Participating in the time bank is not volunteering, at least not in the traditional sense. The way our economy works now, you either make money from your service or you don´t. You´re either a capitalist venture or a non-profit. You´re either profiteering or benevolent. You´re either an employee or a volunteer. And by only using the financial system to operate the entire economy, there doesn´t seem to be any other alternatives. Basically, according to a system of binary exchange between buyer and seller, you´re always either a giver or a taker. Operating in full abundance requires both giving and receiving.

Giving a bit more respect and conscious understanding to the human condition and the development of sustainable civilization, time banking allows us to recognize and implement the fact that we need not be merely givers and takers, but that we are participants, and there is more worth in that than a system of limited exchange can negotiate. If we are to realize full abundance in our lives, we must recognize that our wealth exceeds our methods of exchange. As we move from a competitive economic system, where there can only be winners and losers, to a collaborative economic system, where there are only winners, our methods of exchange must be able to adequately account for our abundance.

As Laurence G. Boldt writes in Zen and the Art of Making a Living, ¨Starting from wealth, we can expand by opening to the recognition that mutual support is the reality of our lives. Every day, we enjoy the gifts of nature and of other people´s talents and energies. Even our clothes, food, and shelter are not the products of our own hands but the gifts of nature and of other people and, if one sees it, of a Great Spirit in life. As we recognize mutual support, we open ourselves to the full joy of living in giving and receiving.¨

Time banking recognizes that that there is value outside of the monetary system, and that the monetary system is simply a human construct designed to account for and exchange our resources based upon our agreement of what is valuable. Being a man-made system, it has certain limitations. Being as it has been designed largely on a debt-development model, it is proving to have severe limitations.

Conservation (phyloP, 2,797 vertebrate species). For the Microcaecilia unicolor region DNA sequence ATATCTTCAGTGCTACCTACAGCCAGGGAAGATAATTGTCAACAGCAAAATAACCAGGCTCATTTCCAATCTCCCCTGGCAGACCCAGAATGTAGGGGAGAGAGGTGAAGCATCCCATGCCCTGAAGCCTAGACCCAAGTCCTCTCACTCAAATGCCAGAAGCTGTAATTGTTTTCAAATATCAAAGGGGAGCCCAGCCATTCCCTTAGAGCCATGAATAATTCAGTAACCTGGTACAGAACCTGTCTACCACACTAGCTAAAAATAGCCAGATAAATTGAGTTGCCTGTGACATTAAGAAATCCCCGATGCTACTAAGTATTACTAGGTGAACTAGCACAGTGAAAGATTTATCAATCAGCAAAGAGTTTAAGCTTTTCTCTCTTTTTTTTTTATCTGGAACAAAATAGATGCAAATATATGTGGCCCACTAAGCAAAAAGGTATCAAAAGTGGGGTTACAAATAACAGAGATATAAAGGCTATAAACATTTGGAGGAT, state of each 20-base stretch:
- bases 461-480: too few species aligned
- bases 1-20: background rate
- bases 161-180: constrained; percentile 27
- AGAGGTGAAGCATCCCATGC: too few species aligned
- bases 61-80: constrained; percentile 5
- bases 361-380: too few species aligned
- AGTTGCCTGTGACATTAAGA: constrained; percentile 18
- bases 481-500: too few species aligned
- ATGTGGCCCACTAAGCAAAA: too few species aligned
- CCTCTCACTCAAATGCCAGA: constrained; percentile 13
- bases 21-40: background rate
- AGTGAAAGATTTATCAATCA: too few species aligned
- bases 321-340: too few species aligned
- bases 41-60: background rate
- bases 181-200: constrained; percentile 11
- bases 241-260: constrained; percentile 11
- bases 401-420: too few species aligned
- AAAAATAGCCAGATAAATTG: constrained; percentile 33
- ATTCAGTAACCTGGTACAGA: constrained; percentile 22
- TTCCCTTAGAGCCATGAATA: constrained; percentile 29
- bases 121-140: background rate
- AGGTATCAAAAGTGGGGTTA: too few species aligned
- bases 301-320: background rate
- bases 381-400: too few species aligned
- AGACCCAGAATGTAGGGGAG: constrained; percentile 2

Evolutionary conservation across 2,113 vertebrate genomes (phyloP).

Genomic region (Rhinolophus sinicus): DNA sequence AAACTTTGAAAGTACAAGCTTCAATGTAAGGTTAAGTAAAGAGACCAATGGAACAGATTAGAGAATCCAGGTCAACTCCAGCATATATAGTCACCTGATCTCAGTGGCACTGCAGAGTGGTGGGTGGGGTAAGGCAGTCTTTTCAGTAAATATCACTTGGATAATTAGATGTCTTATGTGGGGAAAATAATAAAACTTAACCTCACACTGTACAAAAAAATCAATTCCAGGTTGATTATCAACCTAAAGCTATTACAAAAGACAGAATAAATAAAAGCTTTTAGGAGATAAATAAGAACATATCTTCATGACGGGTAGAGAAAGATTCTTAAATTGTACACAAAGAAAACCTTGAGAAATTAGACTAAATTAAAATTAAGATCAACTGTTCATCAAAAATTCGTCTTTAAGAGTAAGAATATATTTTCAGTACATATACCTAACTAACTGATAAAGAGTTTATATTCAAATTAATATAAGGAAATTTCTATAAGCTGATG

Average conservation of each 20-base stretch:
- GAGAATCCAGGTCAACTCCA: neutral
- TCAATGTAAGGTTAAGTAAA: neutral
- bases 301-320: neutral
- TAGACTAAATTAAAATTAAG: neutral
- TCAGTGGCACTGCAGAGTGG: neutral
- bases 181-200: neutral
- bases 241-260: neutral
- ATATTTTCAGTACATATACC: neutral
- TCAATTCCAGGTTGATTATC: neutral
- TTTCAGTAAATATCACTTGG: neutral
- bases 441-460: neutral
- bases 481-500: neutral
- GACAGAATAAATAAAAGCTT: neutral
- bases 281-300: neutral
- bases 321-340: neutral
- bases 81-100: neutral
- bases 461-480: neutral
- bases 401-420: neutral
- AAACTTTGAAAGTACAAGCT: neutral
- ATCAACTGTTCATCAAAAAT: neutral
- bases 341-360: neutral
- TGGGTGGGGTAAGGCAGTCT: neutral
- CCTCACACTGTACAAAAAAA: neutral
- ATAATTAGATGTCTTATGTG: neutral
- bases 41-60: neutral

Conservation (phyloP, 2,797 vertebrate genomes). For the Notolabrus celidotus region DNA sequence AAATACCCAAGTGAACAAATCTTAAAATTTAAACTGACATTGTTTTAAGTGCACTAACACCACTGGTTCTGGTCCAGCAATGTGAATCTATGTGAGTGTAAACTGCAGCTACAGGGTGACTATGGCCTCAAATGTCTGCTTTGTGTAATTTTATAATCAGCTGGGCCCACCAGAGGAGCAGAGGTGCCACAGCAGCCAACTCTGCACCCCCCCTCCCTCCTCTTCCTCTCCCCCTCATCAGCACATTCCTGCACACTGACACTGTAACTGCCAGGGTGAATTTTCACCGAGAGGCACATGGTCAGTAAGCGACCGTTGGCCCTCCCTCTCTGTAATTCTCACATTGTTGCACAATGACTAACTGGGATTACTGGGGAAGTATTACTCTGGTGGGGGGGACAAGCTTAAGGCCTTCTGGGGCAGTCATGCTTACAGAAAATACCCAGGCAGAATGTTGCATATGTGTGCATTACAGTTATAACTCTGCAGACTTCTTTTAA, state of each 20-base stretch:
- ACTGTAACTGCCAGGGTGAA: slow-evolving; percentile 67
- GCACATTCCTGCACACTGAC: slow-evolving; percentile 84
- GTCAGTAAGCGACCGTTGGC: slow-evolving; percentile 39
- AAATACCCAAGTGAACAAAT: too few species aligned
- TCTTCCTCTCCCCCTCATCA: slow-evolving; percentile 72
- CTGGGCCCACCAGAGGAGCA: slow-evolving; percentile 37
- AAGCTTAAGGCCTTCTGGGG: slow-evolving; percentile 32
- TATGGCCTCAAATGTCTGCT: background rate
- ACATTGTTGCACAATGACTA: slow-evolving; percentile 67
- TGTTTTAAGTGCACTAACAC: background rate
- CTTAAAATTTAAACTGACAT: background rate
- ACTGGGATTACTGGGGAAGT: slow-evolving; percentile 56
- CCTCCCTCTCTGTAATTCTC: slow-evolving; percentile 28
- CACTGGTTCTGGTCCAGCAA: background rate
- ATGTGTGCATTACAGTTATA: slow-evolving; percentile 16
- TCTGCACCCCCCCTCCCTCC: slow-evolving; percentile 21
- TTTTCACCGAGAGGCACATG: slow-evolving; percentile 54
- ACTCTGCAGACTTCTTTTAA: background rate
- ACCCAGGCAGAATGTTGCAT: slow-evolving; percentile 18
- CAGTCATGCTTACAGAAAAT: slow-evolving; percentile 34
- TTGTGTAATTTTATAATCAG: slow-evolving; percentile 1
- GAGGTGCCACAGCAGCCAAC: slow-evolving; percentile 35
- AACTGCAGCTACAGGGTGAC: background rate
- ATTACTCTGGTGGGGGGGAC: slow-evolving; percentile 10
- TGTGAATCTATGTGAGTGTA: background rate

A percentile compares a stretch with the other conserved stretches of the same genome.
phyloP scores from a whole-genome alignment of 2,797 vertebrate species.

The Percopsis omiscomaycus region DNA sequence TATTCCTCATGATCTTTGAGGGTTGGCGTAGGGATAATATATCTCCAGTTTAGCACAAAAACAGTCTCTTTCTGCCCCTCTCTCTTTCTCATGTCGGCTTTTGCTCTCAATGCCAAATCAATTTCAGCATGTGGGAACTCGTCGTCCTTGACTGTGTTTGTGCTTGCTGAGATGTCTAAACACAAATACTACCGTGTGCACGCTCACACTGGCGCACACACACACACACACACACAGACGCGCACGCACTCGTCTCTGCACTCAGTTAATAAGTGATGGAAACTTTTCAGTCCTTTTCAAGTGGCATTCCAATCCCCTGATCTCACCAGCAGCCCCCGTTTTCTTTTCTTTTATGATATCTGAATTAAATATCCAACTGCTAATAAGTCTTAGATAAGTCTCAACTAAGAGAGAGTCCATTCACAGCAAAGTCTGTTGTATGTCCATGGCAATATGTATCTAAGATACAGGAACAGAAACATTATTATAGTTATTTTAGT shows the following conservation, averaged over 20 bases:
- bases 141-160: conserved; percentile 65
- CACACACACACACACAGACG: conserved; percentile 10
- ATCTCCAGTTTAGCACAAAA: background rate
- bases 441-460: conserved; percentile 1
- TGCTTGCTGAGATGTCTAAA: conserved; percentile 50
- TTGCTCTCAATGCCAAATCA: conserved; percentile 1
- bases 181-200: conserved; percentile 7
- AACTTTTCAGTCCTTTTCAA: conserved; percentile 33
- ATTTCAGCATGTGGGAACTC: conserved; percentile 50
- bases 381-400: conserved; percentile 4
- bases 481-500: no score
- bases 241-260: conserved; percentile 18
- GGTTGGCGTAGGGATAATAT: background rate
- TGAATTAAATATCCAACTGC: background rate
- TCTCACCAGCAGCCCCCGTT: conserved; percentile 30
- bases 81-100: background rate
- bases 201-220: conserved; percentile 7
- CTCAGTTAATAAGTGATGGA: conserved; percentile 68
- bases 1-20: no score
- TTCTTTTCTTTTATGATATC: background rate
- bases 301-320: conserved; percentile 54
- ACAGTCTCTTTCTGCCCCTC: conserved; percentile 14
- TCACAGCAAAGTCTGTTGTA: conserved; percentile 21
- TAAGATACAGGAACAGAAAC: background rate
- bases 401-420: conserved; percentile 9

Time banking understands the fact that each one of us has 24 hours in each day. My 24 hours are certainly just as valuable to me as yours are to you. In order for both of us to feel adequately valued, you should have the opportunity to participate in activities you feel inclined to do, as should I. And because we live in a community, chances are great that what we want to do is going to be of benefit to someone else, if not for a lot of people.

In ¨Keeping the GP away : A NEF briefing about community time banks and health,¨ there is a time dollar success story about, ¨One of the most successful projects in the USA, is Elderplan, a social Health Maintenance Organization in New York City. In their first 12 years, mutual volunteers from their Member to Member project have put in over 100,000 hours helping each other, teaching each other and supporting each other to be independent. Member to Member enables volunteers to earn and pay time credits for giving and receiving non-medical services like, shopping, friendly visiting, bill-paying, hospital visiting, home repairs, walking clubs, support groups, self-help courses and others – all funded by time credits earned through the scheme.

“´Often you can’t buy what you really need,´ says Mashi Blech, Elderplan’s director of community services. ´You can’t hire a new best friend. You can’t buy somebody you can talk to over the phone when you’re worried about surgery. But by getting people helping through the time bank we want to involve people as co-producers of their own health care.´”

The infrastructure is now available to provide for ourselves in ways that we haven´t regularly practiced in decades. Time-banking is really about teaching us how to be good neighbors again. Basically, the only way for us to realize our value is for us to realize our value.

Steve McAllister is the author of The Rucksack Letters and How to Survive an Estralarian Mind Meld. He posts regularly at The Unbroken Path and is currently the Director of Operational Development for the Common Wealth Time Bank in Sarasota, Florida. Follow him on Twitter, Facebook, and YouTube.

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